Battelle used the venue of the 2013 Special Operations Forces Industry Conference (SOFIC), held May 14-16, 2013 in Tampa, Fla., to highlight its recent receipt of a contract to provide special operations forces with modified and armored commercial vehicles to meet the needs of USSOCOM’s Non-Standard Commercial Vehicles (NSCV) fleet. The three-year Blanket Purchase Agreement was awarded by the General Services Administration.
Under the NSCV effort, prime contractor Battelle takes existing vehicles, reengineers them with protective armor, and adds other durability features, such as stronger suspensions for operations in rugged terrain and enhanced alternators to withstand extreme climates.
In performing the work, Battelle is supported by the skills and expertise of seven different sub-contractors, including small businesses that are disabled veteran-owned, and Native-American owned companies. Battelle’s teammates include:
- Action Group of Blacklick;
- Hollingsworth Logistics in southwest Columbus;
- Defense Logistics Services;
- Gryphon Group;
- GS Engineering;
- Triad Services, and;
- UPI Manufacturing.
According to Jim LaBine, project manager for system development at Battelle, the program is forecast to acquire 90 vehicles per year for the next three years, “And they will be variants of either a [Toyota] Land Cruiser or a [Toyota] Hi-Lux truck. We don’t know how many variants of each type will be required yet. The plan right now is to build three of each, with those six vehicles then going into durability testing. The user wants to run those tests before they enter large production.”
He added that the company just received authorization to buy those first six vehicles and had placed those orders the week prior to SOFIC.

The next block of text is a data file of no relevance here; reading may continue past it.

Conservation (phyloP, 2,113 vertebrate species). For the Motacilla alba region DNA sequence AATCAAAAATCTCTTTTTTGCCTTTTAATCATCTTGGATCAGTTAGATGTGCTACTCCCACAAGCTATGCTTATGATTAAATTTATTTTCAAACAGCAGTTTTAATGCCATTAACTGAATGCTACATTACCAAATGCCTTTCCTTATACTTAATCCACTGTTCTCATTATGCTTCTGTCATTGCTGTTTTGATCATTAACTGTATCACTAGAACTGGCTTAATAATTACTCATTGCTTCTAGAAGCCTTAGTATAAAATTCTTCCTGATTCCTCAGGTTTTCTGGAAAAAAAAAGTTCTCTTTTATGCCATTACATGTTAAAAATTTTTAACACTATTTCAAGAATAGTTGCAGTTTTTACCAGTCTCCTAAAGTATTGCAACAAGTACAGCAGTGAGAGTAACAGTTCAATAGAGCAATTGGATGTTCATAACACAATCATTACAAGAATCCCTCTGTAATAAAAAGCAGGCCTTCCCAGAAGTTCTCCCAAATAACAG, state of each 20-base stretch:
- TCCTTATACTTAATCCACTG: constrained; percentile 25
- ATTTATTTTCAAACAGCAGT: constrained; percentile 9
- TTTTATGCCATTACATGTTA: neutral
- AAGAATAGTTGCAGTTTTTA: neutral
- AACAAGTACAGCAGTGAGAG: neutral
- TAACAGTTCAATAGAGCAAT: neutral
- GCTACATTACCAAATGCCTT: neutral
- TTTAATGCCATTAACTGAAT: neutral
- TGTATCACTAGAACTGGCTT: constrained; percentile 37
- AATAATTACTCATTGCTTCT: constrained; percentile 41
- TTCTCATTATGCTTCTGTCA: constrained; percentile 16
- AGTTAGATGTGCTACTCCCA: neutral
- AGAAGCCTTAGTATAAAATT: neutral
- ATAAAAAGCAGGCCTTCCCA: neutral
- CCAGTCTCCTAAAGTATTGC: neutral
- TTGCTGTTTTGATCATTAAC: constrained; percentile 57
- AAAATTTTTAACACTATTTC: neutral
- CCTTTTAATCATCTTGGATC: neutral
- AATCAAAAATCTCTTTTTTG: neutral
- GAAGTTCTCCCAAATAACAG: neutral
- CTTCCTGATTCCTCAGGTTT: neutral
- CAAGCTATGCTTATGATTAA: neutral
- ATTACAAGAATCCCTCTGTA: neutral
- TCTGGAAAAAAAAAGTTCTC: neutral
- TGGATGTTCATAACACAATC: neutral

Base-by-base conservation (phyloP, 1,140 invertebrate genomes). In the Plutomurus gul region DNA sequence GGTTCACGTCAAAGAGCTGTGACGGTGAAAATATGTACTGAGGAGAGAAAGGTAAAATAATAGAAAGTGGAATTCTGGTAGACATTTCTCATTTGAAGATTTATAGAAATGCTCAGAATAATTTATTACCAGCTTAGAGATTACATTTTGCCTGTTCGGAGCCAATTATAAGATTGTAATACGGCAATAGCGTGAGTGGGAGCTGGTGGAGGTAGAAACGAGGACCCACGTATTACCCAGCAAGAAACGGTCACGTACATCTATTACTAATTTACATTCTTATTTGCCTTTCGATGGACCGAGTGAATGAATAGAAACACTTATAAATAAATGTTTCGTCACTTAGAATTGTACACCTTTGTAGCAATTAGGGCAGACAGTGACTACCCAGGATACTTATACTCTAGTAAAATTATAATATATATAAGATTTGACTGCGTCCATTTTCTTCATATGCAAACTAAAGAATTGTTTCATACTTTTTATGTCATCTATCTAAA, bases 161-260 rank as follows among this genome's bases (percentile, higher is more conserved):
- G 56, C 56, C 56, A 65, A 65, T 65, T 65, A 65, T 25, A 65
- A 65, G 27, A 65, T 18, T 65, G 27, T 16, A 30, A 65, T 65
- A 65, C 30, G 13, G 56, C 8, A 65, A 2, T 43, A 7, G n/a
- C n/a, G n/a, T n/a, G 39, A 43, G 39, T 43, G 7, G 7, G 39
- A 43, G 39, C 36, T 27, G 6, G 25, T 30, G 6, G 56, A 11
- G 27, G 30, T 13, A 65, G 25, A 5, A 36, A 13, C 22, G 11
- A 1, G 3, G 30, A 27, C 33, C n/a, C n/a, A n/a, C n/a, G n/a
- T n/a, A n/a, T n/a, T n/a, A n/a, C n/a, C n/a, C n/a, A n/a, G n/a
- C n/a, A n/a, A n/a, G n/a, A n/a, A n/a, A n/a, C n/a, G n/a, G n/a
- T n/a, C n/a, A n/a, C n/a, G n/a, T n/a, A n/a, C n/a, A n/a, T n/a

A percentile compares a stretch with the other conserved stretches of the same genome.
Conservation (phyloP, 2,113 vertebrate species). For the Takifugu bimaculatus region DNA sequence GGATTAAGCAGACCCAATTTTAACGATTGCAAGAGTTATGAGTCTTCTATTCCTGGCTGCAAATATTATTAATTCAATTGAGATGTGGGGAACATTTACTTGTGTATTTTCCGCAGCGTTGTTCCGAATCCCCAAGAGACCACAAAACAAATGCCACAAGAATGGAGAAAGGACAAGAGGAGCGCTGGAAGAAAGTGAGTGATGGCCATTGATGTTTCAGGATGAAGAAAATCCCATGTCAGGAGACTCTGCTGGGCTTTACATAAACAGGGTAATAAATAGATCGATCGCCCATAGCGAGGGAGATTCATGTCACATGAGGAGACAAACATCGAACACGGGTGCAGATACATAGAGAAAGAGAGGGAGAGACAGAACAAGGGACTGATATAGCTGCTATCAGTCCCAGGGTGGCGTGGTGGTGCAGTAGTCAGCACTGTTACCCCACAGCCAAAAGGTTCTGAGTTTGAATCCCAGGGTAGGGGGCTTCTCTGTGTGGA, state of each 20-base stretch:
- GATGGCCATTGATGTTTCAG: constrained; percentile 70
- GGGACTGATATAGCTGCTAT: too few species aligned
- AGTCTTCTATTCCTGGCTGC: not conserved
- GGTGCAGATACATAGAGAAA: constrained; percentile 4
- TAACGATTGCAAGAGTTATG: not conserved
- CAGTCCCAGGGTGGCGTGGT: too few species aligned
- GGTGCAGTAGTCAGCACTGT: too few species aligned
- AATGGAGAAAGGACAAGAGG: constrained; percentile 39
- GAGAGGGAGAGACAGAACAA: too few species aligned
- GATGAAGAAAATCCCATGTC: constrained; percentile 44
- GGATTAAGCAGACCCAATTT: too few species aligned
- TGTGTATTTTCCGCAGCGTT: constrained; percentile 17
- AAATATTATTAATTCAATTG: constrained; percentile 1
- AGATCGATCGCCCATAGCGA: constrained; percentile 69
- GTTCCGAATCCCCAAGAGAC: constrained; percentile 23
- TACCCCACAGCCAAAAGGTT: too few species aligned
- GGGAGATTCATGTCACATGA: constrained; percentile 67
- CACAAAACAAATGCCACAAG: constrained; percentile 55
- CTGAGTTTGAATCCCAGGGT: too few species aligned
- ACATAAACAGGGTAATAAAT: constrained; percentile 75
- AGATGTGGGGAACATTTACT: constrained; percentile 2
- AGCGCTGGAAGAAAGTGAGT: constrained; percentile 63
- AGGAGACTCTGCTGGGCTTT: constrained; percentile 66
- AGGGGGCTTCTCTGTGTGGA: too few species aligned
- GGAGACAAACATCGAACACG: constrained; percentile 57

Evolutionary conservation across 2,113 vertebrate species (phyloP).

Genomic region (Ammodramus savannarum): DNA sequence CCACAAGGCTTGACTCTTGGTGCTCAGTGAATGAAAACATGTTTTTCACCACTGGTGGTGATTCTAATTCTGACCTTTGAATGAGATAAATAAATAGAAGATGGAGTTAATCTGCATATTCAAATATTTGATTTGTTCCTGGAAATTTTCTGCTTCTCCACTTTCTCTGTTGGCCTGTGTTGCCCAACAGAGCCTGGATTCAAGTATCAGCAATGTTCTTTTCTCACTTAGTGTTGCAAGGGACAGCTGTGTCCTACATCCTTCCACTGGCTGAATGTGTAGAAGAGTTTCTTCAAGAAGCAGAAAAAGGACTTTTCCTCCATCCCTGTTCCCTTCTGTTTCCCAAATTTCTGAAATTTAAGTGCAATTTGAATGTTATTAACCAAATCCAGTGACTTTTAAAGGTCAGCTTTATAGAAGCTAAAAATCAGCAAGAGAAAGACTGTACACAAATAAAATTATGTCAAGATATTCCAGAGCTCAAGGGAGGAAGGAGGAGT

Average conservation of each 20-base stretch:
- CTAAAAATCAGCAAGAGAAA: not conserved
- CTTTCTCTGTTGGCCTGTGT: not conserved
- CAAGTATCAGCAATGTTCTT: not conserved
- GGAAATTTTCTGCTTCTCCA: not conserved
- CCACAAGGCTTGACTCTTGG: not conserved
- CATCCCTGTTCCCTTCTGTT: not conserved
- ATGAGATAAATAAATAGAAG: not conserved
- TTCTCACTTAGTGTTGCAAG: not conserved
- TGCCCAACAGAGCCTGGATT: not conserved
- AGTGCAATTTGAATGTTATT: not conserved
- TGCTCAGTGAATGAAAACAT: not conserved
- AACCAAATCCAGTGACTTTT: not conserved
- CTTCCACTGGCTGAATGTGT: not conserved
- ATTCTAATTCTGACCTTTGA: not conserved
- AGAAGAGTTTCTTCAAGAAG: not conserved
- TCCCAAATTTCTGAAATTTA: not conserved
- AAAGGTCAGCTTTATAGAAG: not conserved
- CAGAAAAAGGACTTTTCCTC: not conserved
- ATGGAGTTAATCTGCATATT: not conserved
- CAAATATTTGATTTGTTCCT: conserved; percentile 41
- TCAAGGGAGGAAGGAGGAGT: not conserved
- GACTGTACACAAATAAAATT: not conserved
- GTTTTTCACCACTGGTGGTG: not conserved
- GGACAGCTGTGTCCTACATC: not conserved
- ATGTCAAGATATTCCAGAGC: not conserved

“If I had to guess it would be late summer or early fall before we deliver those first six vehicles for durability testing,” he said.
Using the example of the prototype Toyota Hi-Lux on display in their SOFIC exhibit, LaBine explained, “We tear down the commercial vehicle, basically almost to the frame, but the body is still on. Then the armor goes in first. A lot of the armor is in large plates and actually goes in through the windshield before being put together inside the vehicle.”
Asked if the internal armor design reduced operational volume inside the vehicle, he acknowledged that it was reduced “a little, but it’s actually not as bad as you would think because we remove all of the OEM [original equipment manufacturer] trim inside.”
Interior armoring is then followed by the installation of MOLLE surfaces that allow occupants to configure their internal passenger space to meet their operational needs. Accessories like OEM door handles are also replaced by simple pull latch designs.
“The armored glass overlaps with our sheet of steel,” LaBine said. “In fact, any seams overlap – we call them returns.”
“We’re in the middle of preliminary design reviews and vertical design reviews,” he added. “So we’re still working out the final design details – things like, ‘Is that a flat head screw?’ As soon as that is done we will receive final authorization to build the first six, and then it really just depends on how long the testing takes.”
Manufacturing of the vehicles will take place at a Battelle facility just outside Columbus, Ohio.
In addition to the “armored” NSCV design developed by Battelle, USSOCOM representatives acknowledged an ongoing source selection for an “unarmored” NSCV configuration, with an award announcement expected for that effort by the end of this fiscal year.